If we can break down that set of information, we can start penetrating each of those steps along the espionage trail. We can go from attribution to, not deterrence, but retribution.
Come on! That’s what we should be doing. We can expose and isolate nation-states, show that they are engaged in activity that will embarrass. That’s a great opportunity.We can impose sanctions on spies. Why not say, “We are designating you a specially designated national hacker?” We already have specially designated nationals for blood diamond traders. Really, that is not our most important national security problem.
What you have here is a couple of people whose pictures were actually taken with their home PC cameras by counter hackers who were investigating the attack. We can identify these guys and impose sanctions on them individually.
This is my favorite story here. One of the hackers actually had a blog. One of the hackers who did the United States government serious, serious damage had a blog that he was running under a pseudonym in which he complained the site of the “Prison Break” TV series complained about how horrible his life was. How bored he was out in the suburbs, and how much he yearned to break free of the prison that his hacking unit had imposed on him.
I thought to myself, “Wow! We could figure out who these guys are. They’re so bored. We’ll offer them a million dollars and an S Visa to come to the United States. The first one gets a million dollars. The second one gets a $100,000. The third one gets $10,000. Everybody else gets indicted. [laughter] Prison break meets prisoner’s dilemma. We could do it tomorrow if we had the nerve.
We could deny visas to companies who are hiring these guys. We’ve seen Tencent, which apparently actually hired one of the hackers who attacked United States government agencies. We should be investigating that hacker and saying to the company, “You know, if you want to come to the United States, do business here and have visas to come here, you need to cooperate with our investigation.” We aren’t doing that, but we could.
Then finally, to my mind the ultimate goal is to find the guys who are actually using the data. Governments are not using most of the data they’re stealing. They’re probably giving it to state-owned enterprises so that those state-owned enterprises can go out and do business successfully in the West — where we can reach them and prosecute them. If we can establish that a foreign company got stolen information, if we can find that information inside their crappy, unsecured networks we can prosecute them. That will change everybody’s view about how much fun it is to engage in that activity.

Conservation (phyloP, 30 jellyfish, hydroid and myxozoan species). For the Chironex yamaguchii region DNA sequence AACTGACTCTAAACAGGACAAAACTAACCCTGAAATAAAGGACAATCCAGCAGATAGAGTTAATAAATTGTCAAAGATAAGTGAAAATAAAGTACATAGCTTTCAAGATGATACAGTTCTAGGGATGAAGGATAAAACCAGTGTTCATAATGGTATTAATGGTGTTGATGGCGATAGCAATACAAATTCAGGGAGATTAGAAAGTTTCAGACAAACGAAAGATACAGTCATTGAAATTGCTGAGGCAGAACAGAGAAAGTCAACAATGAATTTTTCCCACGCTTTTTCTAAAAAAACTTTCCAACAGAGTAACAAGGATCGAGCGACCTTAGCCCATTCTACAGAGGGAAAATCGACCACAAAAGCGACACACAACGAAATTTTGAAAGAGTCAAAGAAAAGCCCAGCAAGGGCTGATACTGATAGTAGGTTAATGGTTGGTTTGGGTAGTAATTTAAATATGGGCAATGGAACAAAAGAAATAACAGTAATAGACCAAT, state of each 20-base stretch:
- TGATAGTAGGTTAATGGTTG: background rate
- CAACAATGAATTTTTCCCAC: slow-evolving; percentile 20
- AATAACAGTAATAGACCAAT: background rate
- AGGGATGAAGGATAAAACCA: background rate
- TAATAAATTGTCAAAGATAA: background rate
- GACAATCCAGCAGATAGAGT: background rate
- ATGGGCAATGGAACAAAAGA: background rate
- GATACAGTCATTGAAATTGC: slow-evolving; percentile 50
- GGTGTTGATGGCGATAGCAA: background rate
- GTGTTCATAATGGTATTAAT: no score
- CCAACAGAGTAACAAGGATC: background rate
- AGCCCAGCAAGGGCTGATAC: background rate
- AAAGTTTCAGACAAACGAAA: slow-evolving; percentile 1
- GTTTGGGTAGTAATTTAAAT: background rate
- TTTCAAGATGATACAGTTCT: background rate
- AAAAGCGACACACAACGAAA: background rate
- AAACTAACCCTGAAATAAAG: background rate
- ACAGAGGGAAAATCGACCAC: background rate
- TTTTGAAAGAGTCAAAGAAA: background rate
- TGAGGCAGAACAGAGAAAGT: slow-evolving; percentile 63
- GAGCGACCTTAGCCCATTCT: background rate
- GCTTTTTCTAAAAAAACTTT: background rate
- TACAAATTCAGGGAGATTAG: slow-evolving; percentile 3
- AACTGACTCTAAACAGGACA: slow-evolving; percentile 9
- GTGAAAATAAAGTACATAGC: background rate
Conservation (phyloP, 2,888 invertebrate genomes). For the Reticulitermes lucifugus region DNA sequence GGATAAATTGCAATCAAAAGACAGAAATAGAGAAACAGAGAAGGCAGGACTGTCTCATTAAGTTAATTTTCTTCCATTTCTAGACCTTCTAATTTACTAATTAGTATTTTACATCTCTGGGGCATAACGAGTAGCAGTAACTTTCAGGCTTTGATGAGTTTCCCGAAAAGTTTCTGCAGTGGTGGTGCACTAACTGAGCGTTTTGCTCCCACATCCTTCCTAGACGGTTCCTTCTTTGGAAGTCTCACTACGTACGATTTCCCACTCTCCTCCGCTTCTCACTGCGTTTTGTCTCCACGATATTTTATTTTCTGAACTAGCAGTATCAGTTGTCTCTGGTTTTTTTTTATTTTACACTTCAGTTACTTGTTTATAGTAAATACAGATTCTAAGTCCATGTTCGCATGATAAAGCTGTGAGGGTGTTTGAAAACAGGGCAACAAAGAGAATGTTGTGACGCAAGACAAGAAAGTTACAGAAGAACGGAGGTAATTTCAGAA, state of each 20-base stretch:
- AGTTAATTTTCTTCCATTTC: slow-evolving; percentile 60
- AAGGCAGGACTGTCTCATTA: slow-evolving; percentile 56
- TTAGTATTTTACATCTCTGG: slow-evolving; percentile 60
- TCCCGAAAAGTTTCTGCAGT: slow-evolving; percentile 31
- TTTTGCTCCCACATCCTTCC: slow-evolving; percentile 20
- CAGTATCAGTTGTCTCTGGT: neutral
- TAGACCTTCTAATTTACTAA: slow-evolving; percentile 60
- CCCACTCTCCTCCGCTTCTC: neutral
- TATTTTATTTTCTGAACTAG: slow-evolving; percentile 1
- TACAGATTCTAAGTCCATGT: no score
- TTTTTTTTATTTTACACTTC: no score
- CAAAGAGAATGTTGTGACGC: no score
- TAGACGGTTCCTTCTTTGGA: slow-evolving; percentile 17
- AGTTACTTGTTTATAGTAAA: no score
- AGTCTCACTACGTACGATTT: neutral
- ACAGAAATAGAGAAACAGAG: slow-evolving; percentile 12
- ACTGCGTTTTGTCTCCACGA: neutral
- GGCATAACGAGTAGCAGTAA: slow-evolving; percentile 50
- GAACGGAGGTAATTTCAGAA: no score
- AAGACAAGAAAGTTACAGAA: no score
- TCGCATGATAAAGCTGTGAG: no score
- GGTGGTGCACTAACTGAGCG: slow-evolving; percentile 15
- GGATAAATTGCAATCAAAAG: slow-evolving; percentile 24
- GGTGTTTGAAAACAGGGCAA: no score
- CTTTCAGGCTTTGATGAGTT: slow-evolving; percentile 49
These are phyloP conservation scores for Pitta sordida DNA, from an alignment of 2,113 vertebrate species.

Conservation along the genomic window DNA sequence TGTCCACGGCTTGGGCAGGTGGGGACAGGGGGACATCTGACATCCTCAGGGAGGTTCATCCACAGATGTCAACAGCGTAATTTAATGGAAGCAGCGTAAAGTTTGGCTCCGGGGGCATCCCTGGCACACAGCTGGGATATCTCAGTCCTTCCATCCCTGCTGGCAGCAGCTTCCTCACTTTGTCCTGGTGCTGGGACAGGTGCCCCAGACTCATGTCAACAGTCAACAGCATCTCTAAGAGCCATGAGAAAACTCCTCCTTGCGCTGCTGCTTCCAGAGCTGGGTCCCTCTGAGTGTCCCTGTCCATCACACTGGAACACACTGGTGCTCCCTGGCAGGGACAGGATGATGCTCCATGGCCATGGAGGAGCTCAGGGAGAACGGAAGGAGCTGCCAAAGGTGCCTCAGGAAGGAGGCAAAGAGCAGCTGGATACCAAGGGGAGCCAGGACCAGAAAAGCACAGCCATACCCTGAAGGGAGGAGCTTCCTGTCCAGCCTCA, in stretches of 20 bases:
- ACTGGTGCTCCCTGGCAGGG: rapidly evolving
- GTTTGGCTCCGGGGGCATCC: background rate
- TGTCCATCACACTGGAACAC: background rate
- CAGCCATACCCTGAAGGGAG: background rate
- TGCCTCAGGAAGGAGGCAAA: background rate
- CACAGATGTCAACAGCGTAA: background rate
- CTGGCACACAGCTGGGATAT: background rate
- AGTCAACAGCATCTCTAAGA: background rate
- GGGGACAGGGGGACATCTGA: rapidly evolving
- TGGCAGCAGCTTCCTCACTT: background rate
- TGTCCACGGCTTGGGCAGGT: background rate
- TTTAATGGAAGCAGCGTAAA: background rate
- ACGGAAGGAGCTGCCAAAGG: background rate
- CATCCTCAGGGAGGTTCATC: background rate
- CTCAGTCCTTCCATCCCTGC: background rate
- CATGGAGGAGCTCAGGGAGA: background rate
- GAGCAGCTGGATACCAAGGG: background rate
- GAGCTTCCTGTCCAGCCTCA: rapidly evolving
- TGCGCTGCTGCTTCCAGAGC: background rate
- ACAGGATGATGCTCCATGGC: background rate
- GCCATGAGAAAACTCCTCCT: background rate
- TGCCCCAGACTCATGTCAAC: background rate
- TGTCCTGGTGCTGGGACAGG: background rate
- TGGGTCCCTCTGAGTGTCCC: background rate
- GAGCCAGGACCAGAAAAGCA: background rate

So, last point. What’s the role for private companies? You know how much help you’re going to get from the police if somebody steals your bike: They will tell you how sorry they feel about it, and they will tell you what kind of lock you should buy next time for the next bike you own. That is the treatment we’re getting now from the FBI and the CIA when they don’t have the ability and don’t have the resources to do the help.
But the private sector is willing to spend a lot of money to find out who’s attacking them. We should help them to get the kinds of information that’s necessary to bring a criminal action against the people who are attacking us. That’s what we need.
Instead, what we’re getting, and I think even from Chairman Rogers, is a classic government response. “We can’t actually help you with your criminal problem, but we can make sure that you can’t defend yourself.”
That can’t be the right answer. We’ve got to find a new approach that relies on the capabilities of the private sector as well as government resources.